AMBASSADOR MARANTIS: We’ve been – and Ambassador Carson will have some comments as well. I mean, we’ve been working very closely with our African partners on trying to, for instance, spur regional economic integration, which is one of the key ways that Africa will help spur its own economic development. We have work underway with the East African Community, with COMESA, and with others, to help provide assistance to knock down internal barriers. And there are some really interesting statistics – I don’t remember them off the top of my head – on if you send a container from Dubai to Mombasa, it costs $1,000, and then it costs $3,000 to send the same container from Mombasa to Kampala. I mean, those are the kinds of things that we want to work and are working on with Africa to help, particularly as the EAC integrates, to create a more regional whole where the customs barriers that have so far impeded trade go down. That’s good for U.S. exporters exporting to Africa because they’re able to export to a more seamless market. It also will exponentially increase the development prospects of Africa as the regional economic communities really continue to make progress.
MR. FINE: Let me just say a word. The – first, it’s difficult to talk about Africa as a whole. There are many countries in Africa that have made tremendous progress in improving the business environment, improving their policy environment, in better managing their own finances. The kind of customs barriers that Ambassador Marantis is talking about, there’s been a tremendous change. If you look in East Africa, for example, it used to be at the Kenya-Uganda border, to cross that border, for a truck to cross that border, the truck driver would have to go to seven different offices and in each office fill out papers in triplicate or quin-triplicate and have them processed separately, and it took maybe half a day to do that. Now there’s – it’s – you go to one office, you fill out the papers, you go.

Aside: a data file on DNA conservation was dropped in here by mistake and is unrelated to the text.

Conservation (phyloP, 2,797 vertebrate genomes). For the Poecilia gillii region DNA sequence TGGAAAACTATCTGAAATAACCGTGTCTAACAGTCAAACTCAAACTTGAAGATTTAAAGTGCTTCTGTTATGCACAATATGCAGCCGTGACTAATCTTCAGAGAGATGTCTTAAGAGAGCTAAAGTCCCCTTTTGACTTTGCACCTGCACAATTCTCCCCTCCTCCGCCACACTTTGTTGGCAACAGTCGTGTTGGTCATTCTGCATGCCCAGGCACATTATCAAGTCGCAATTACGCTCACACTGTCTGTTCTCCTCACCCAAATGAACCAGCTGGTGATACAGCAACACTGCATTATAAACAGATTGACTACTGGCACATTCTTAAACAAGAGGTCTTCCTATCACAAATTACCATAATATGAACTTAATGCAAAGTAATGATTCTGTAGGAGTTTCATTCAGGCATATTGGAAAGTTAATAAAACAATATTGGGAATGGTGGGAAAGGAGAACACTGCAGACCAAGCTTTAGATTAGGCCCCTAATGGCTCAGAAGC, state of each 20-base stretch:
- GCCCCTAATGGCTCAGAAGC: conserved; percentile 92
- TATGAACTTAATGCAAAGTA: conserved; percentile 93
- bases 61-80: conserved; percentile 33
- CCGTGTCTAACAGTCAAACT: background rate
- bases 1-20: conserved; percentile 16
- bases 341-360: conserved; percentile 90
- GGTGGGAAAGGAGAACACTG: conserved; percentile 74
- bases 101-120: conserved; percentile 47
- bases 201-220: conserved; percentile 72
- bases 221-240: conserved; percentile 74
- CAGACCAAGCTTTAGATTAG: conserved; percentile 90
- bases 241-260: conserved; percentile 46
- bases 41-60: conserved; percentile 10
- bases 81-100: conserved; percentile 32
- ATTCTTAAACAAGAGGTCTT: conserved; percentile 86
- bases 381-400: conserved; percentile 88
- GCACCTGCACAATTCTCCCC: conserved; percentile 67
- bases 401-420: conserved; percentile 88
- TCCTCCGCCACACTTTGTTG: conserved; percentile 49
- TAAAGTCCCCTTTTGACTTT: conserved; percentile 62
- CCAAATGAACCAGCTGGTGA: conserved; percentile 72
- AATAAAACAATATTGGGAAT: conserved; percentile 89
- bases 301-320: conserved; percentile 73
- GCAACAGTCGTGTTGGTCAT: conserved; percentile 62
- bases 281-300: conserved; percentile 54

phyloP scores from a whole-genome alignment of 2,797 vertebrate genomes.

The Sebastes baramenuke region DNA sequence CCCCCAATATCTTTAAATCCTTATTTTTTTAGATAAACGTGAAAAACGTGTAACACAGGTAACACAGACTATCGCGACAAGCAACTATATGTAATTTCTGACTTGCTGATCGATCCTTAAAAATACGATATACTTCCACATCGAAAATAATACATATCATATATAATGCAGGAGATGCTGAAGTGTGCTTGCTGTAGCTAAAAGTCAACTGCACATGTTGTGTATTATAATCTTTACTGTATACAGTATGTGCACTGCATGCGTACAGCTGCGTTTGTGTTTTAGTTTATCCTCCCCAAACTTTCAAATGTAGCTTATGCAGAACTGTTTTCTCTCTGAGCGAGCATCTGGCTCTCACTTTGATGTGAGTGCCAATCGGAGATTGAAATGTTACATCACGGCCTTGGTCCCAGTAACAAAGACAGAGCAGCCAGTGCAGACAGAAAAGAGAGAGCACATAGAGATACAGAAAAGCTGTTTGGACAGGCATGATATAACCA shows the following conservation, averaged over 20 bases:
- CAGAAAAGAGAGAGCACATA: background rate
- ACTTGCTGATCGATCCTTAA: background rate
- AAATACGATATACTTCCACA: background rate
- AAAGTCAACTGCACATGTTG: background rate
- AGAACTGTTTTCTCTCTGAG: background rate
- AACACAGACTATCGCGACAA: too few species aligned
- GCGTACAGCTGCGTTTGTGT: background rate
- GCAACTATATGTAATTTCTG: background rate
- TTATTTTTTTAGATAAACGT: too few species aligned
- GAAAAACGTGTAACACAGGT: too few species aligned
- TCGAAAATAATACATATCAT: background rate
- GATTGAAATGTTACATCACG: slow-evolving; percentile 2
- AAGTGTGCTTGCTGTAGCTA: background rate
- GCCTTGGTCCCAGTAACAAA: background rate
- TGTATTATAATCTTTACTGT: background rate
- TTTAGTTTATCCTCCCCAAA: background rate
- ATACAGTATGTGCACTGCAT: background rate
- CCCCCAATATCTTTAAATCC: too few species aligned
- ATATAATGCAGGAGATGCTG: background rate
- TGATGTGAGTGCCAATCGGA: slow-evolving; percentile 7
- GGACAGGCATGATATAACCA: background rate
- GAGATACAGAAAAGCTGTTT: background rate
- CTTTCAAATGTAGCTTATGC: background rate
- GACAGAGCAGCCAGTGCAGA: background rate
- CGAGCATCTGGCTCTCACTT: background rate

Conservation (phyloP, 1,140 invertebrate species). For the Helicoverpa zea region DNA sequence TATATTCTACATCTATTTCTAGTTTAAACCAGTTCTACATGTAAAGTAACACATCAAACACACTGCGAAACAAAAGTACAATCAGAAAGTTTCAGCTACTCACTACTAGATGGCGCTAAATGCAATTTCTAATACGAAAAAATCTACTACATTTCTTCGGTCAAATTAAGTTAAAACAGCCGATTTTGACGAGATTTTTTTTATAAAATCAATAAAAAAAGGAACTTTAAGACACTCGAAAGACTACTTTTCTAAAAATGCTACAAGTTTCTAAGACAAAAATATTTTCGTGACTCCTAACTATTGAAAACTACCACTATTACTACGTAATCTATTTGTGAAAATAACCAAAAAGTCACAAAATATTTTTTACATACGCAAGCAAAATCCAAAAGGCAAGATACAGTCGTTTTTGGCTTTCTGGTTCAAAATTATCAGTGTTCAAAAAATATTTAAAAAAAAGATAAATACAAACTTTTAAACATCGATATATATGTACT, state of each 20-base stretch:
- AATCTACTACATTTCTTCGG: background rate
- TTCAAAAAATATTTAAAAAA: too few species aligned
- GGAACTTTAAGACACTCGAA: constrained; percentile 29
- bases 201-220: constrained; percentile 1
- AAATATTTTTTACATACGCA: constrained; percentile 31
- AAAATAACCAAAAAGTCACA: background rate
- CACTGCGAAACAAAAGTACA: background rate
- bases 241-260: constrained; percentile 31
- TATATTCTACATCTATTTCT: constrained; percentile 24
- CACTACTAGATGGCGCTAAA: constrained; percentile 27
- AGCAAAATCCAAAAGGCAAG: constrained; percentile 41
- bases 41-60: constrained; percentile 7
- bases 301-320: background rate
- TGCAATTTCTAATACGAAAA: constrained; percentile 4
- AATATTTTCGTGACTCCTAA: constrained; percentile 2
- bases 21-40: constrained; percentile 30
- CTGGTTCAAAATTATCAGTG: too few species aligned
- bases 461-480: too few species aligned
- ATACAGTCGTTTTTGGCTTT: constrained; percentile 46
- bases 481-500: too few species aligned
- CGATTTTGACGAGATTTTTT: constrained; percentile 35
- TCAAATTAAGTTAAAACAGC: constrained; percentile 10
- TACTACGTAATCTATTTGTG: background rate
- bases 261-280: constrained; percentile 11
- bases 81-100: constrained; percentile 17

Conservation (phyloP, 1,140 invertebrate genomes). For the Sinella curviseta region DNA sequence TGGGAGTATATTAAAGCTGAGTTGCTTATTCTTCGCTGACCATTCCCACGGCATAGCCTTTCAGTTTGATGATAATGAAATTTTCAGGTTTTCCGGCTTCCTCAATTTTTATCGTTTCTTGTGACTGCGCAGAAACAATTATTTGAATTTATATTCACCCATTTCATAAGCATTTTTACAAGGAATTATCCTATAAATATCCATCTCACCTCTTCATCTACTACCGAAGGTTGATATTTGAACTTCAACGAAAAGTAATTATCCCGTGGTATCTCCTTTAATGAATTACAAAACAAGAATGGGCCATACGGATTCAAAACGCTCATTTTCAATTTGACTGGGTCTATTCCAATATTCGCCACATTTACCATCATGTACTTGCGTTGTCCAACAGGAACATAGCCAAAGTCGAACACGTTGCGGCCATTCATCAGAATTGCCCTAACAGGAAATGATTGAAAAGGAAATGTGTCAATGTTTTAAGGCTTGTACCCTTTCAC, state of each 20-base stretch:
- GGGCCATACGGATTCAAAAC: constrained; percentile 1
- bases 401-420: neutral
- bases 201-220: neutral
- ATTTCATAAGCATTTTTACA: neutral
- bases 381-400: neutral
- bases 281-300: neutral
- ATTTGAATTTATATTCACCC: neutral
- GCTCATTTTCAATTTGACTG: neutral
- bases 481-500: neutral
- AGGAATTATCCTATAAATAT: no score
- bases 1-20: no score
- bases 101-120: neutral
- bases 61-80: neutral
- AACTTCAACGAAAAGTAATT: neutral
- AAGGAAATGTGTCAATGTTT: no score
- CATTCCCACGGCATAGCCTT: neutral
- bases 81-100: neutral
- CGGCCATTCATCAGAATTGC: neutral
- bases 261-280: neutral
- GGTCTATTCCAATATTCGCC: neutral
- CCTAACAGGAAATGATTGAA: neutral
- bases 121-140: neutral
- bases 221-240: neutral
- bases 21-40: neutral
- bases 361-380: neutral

So it’s still not perfect. There are still delays at those borders, but they’re far less than they used to be. So there’s been real progress, and that progress you can see reflected in the growth of African countries. The GDP growth or the economic growth in African – in many African countries has been quite high. And you see increased trade and increased regional trade. In West Africa, the level of increased regional trade has gone up substantially in the last 10 years. So I – there is real progress. AGOA contributes to that because countries want to be eligible, and so do programs like the MCC that set up specific policy targets that countries have to meet in order to qualify.
QUESTION: Okay. Maybe just one little quick follow-up. I mean, just to put it another way, is the Secretary going to have a different message for AGOA this time around or is it going to be the same message that we’ve heard the past two years running? Is there something new to be said about AGOA at this stage?